Essentially the 4.712% finds the amount over which 4.5% would pay for the whole GET amount, since it is calculated over the gross amount.

So for $10,000.00, the gross amount would be $10,471.20; and 4.5% of that is $471.20.

The same can be done for any rate by calculating backwards. Replace “GET” with the desired percentage to get the percentage to visibly pass on to the customer:
1 / ( 1/GET – 1/100)

Example: 1 / ( 1/4.5 – 1/100) = 4.71204188

Remember though, that 4.712% is the legal limit.

It would be interesting to know what the best way would be to calculate this for GET and TAT (Transient Accommodations Tax) and how to file it in an acceptable manner.

I would assume having a rental proceeds amount before GET and TAT (9.25%); and adding the visible GET and visible TAT (10.1928%) to it.

So for $10,000.00, the visible GET is $471.20, and the visible TAT is $1,019.28. Total: $11,490.48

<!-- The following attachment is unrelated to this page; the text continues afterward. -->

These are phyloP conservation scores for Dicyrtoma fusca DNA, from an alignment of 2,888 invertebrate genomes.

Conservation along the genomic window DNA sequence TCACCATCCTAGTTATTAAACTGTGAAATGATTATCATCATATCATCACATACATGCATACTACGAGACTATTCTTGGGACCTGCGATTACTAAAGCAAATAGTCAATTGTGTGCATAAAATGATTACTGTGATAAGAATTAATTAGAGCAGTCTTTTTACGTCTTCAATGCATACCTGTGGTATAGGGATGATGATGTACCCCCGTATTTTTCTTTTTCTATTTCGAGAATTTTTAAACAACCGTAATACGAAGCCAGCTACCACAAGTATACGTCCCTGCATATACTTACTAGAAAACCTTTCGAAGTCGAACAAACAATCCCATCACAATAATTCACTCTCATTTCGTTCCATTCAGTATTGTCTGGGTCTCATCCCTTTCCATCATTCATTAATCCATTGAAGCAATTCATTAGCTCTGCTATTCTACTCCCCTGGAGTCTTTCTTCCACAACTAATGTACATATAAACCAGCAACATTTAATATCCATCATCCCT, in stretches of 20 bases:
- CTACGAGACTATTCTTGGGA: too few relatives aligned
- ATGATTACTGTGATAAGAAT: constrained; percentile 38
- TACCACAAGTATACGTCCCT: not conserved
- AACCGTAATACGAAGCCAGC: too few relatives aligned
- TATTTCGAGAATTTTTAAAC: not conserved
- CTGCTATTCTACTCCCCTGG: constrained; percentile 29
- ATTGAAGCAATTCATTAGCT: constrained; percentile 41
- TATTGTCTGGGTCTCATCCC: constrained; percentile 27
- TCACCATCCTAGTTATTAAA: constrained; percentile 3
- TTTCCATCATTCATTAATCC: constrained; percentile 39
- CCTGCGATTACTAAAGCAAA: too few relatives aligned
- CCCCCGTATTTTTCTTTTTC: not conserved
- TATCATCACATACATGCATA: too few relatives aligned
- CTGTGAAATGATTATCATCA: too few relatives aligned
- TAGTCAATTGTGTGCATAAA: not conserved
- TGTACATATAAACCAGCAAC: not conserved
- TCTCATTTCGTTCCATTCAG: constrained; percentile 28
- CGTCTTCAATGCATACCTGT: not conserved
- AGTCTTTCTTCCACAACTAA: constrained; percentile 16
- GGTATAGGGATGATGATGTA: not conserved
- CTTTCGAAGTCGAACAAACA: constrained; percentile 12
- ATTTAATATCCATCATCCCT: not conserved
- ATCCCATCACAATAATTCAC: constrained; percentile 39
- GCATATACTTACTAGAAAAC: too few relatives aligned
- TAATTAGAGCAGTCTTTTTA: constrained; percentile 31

David W Ristau CPA Oct 4, 2017

To Frans:
Last total in your post, $11,490.48 is incorrect. Correct dollar amount is $11,396.20.

Explanation of the $11,396.20 total amount, using current G-45 tax form:

If the TA tax is visibly passed on as separate line item on the customer’s receipt, the rate in your example remains at 9.25% and is taxed on the $10,000 for TA tax owed $ 925.00.

There is no “tax on tax ” factor on the TA tax as in GE tax.

The $ 925 TA tax visibly passed on and collected is included in Gross receipts for GE tax purposes and GE gross receipts column A is $ 10,000.00 + $ 925.00 + $ 471.20 = $11,396.20.

Since the TA is visibly passed on as separate item on the customer’s invoice, a deduction for the TA tax is entered on Schedule GE, activity 13, “Transient Accommodations Rentals” Deduction “Taxes Passed On” , Amount $ 925.00.

This deduction is then entered on the G-45 return on Page 1, Part II, Transient Accommodation Rentals, Column B and deducted from GE gross receipts entered in Column A on same line to arrive at net GE gross receipts in column C, $11,396.20 – $925.00 = $ 10,471.20.

Total tax percentages collected in your example are 4.712% GE tax plus 9.25% TA tax equals 13.962% for Oahu.

Remember, to compute the total GE tax owed for Oahu, the same dollar amounts from form G-45 Page 1, Part II are also entered in Part IV columns to compute Oahu surcharge.